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Removals to Germany . European Removals . Moving House to Germany


Moving Partnership provide removals to Germany at the most competitive rates available. Thanks to our wealth of contacts throughout the removal industry, we can source for you the best possible European removals quote for all domestic house moves, commercial and corporate relocations.

Removals to Germany – click here to read more about our removals service

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Depending on the size of your move, and the amount you want to relocate, we can provide either a part load / groupage service, or a dedicated service – which means that you can arrange the move to suit specific delivery dates as specified by you. We can also provide quotes for moving specialist items such as pets, vehicles and machinery; and arrange removals insurance and packing and storage services.

We have put together the following moving guide to help you research your new life in Germany. Please note that all information is believed to be correct at the time of writing. Any important details should be checked with our European removals department before your departure.

Moving to Germany: Visas and Work Permits

EU nationals can move to Germany without the need for a visa. On arrival they need to register their address at the Bürgeramt and will then be issued with a residency permit. Once this step has been taken, they will be given the same rights as German citizens, and even be favoured equally when applying for jobs. Family members can move with the working person and will be given the same rights.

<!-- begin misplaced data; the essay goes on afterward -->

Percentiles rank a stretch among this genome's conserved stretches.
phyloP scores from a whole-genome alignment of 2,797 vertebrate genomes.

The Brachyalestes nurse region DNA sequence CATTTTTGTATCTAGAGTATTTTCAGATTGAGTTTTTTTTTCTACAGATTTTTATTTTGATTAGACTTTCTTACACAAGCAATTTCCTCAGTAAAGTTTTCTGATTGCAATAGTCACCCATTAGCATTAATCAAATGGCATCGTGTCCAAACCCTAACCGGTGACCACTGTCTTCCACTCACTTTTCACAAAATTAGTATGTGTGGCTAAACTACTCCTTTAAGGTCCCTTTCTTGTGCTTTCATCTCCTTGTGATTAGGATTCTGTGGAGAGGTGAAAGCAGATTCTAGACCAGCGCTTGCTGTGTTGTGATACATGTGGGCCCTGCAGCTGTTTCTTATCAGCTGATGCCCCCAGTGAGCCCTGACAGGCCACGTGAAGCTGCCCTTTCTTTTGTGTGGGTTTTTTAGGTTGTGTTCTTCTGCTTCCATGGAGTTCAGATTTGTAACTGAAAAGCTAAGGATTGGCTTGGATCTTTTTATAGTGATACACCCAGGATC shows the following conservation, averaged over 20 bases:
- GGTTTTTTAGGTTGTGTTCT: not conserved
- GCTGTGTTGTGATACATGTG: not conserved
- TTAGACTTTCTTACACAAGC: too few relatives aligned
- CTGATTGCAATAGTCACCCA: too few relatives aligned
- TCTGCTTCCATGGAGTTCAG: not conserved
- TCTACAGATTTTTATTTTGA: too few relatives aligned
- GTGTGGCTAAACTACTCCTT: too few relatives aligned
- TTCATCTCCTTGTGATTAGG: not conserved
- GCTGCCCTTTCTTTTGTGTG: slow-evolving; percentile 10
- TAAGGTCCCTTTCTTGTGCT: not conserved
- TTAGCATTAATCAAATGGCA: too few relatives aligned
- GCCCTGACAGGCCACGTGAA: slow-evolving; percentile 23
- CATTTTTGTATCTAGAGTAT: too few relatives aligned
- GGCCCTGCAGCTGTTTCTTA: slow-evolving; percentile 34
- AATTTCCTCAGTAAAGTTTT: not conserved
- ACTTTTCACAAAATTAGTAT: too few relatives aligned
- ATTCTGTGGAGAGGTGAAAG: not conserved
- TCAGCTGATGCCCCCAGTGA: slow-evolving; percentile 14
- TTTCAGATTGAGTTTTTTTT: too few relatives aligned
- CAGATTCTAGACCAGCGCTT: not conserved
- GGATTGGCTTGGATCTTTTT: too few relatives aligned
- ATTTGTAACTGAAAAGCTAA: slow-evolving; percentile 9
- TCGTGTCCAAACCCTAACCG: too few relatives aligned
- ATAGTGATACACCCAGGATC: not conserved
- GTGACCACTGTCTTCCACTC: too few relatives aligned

No work permit is required by a UK or EU national in order to work in Germany. They simply need to be in possession of a valid passport of identity card. It is an attractive country to work in due to its excellent social security system and employee benefits such as holidays, sick pay and entitlement to training. The salaries paid in Germany are also some of the highest in the World.

Germany has the largest economy in Europe and it is well known for its car manufacturing industry and is home to top quality brands such as BMW and Mercedes Benz. Germany currently has skill shortages in manufacturing, engineering, metal, and electrical sectors.

Moving to Germany: Business and Taxes

EU nationals are permitted to start up a business in Germany. All that is required is that they register the business with the local registration office, and have the necessary capitol.

There are a range of different business structures in Germany, of which the most common are the Limited Liability Company (Gessellschaft mit beschrankter Haftung) and the Joint Stock Company (Aktiengesellschaft). The Limited Liability Company requires a minimum share capitol of € 25,000 and the Joint Stock Company - € 50,000. Other business types are available for sole traders and partnerships.